Daily and seasonal air and soil temperatures at Davis, California
Author AffiliationsAlfred Smith was Associate Professor of Soil Technology and Associate Soil Technologist in the Experiment Station.
Hilgardia 4(3):77-112. DOI:10.3733/hilg.v04n03p077. May 1929.
Abstract does not appear. First page follows.
Since 1924 certain phases of soil temperature have been studied at Davis, California, in order to ascertain the influence of various soil conditions, of moisture, and of the shading effect of crops upon soil temperatures.
The data herein reported will show that the ranges in thermal environment of various parts of a growing plant-top, stems, and roots are apparently very great. For example, the leaves and branches on July 17, 1925, were in atmosphere heated to 116° Fahrenheit; the stem (unshaded) just below the ground surface was in soil having a temperature of 143°; while the roots would be in a medium at 107° for the 3-inch depth, and 84° for the 24-inch depth.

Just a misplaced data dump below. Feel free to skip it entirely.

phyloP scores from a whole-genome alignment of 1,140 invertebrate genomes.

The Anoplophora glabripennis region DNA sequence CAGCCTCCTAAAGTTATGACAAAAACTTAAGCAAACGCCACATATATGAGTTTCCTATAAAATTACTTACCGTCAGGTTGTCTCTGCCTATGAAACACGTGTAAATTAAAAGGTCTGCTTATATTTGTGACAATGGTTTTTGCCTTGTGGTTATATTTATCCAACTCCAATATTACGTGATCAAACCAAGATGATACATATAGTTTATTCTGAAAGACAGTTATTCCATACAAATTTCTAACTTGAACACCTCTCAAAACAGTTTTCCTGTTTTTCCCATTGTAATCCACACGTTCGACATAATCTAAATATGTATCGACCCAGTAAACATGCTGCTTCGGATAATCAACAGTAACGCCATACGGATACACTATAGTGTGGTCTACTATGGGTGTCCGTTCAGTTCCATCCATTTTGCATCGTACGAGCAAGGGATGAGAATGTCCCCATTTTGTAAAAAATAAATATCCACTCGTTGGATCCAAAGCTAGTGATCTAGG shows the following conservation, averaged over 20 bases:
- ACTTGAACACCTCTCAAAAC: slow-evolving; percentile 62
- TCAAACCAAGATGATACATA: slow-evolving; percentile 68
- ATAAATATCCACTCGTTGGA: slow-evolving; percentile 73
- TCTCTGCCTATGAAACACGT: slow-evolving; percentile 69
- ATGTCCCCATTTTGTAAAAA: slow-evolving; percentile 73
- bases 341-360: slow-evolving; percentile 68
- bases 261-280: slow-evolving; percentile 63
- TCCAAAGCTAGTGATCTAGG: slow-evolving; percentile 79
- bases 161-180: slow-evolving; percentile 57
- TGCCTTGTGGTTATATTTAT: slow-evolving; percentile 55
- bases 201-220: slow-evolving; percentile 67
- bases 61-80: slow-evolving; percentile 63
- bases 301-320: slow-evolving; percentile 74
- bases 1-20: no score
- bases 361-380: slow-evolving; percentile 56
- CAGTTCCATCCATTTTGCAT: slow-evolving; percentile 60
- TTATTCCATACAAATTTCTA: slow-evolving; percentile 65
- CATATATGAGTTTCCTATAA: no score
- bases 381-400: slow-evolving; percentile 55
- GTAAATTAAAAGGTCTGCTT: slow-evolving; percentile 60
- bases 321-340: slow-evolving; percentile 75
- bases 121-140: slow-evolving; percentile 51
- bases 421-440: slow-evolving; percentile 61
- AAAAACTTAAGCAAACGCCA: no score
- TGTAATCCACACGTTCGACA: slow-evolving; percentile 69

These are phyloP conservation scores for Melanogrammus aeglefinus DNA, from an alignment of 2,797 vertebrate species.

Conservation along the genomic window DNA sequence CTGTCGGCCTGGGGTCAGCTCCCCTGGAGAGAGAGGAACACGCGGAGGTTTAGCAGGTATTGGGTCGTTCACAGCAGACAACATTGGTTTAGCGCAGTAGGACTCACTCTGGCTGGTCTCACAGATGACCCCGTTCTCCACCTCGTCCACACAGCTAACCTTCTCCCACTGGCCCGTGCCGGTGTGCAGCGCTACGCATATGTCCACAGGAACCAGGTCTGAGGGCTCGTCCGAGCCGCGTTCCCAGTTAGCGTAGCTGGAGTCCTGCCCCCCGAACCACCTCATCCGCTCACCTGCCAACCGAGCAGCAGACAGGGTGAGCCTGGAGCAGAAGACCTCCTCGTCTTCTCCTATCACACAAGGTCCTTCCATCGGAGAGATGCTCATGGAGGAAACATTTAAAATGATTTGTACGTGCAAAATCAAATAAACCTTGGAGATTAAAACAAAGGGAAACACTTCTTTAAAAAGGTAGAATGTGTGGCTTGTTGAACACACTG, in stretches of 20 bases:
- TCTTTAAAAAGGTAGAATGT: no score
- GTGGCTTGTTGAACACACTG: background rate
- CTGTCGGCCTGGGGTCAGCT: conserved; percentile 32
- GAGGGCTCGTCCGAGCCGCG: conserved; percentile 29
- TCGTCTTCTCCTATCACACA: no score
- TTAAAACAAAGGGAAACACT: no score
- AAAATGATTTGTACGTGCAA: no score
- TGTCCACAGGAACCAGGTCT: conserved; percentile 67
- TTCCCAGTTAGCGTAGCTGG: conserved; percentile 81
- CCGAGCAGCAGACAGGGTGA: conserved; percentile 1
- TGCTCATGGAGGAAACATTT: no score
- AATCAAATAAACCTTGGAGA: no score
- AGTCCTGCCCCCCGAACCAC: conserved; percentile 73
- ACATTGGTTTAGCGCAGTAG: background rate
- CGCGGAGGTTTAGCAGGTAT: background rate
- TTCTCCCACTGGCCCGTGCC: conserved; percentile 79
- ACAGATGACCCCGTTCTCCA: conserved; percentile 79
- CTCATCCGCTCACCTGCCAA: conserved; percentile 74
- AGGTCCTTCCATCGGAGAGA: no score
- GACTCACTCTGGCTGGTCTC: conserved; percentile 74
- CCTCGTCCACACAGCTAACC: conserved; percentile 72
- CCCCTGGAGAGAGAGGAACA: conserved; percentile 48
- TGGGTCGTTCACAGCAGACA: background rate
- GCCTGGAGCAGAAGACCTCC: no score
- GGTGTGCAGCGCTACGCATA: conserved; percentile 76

Bacteria and fungi of many varieties may live at low temperatures in the soil. The limit below which most cultivated plants are practically inactive lies in general between 40 and 45° F. Bacterial activity which increases the supply of available nitrogen is stimulated by relatively high temperatures while at extremely high temperatures this activity is reduced to a degree as unimportant as when too low temperatures prevail.
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